For this week’s Comm 193 assignment, Dr. Hether made us create a Foursquare account and check-in to places for a few days. I was initially against it because 1) I like my privacy 2) I knew I wouldn’t be going anywhere of interest this weekend since I’m confined to my apartment doing endless assignments. Still she insisted, so here I am.
In setting up Foursquare I first made sure only my peers could see me. Once I felt at ease, I jumped right in. As an individual, I still can’t get pass the creepy stalking capabilities of the application. Upon starting up the app on my phone, I checked in at my apartment. Before you start, I know checking in from your home is a bad idea, but for the purpose of this assignment I had to check in somewhere, knowing I wasn’t really going anywhere else. Kyle, my only classmate that followed me within the hour of my friend request, also checked-in somewhere around the same time.
Now for those who don’t know, Foursquare has a map that shows your exact position and gives a list of nearby places. It also shows the profile picture of the friends you follow on the map IF they checked in pretty recently. Kyle’s photo was on the map fairly close to me, which makes sense since we were still lingering around campus. I have nothing against Kyle. He’s a good guy, but to be able to see him in my proximity was a bit too much. The whole concept seems to only invite trouble. Of course this is just my preference for privacy. I know social media is supposed to bring people closer, but I don’t want to be that close.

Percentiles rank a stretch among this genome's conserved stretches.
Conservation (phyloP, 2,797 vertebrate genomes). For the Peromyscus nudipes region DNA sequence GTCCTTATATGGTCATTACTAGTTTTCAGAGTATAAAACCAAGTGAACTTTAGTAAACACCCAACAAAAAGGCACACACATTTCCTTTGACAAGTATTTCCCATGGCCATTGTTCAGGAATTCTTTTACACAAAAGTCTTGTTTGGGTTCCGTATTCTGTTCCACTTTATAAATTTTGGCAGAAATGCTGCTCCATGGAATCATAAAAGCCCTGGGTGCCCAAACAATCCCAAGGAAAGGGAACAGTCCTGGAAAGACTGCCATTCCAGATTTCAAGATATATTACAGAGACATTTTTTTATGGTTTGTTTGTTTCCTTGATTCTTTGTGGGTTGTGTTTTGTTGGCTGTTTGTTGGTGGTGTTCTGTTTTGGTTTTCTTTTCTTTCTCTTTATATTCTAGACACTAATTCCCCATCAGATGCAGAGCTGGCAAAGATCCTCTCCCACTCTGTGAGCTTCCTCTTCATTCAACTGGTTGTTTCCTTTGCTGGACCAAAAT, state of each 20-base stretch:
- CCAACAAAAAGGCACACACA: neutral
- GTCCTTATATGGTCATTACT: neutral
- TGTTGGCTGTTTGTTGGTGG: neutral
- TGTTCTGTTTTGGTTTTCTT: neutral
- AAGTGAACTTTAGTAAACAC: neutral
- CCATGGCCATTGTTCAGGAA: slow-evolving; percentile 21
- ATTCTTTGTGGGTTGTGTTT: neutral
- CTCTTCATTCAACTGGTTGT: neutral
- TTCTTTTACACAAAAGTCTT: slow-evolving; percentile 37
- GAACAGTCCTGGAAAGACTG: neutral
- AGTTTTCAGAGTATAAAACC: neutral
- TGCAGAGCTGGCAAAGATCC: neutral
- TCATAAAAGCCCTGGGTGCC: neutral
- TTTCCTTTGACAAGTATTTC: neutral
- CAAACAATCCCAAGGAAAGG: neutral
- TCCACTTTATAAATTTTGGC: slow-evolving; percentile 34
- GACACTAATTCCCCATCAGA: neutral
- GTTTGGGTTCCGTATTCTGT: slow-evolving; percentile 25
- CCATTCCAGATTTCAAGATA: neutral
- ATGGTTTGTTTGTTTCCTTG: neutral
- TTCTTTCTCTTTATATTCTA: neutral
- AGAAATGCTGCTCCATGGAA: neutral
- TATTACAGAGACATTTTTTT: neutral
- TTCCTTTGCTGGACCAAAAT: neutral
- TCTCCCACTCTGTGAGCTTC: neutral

Yes, you can control who follows you, but I don’t need to know where my friends are 24/7 and vice-versa. Then there are those moments where an acquaintance adds you, but you don’t want to accept but have to or they’ll get mad. If you become guilt-ridden like I would because of social media courtesy/ethics, you’d accept. Now you have an acquaintance you don’t know too well tracking you. Peachy.
As an individual, I don’t see the appeal but I can see why businesses like restaurants would thrive off of it. By having people check-in, businesses can get an idea of what time of day people come in and who is coming in. By having a lot of check-ins, businesses can also become potential hotspots, receiving even more business. In addition, those using Foursquare can add a status or photo to their check-ins and write a tip about the business, reflecting why they are at a particular business. Therefore there’s a lot businesses can learn about their customers. But unlike Yelp, people can’t write long reviews giving a detailed reason why the business is a good place to go to. Yelp has a check-in option and offers promotions just like Foursquare, so I wonder how people decide which app to use. Personally, I find Yelp more useful for an individual, but perhaps not for a business.
Regardless, I don’t use either service much so I’m the worst demographic to target. Still, if location-based social media works, let it work!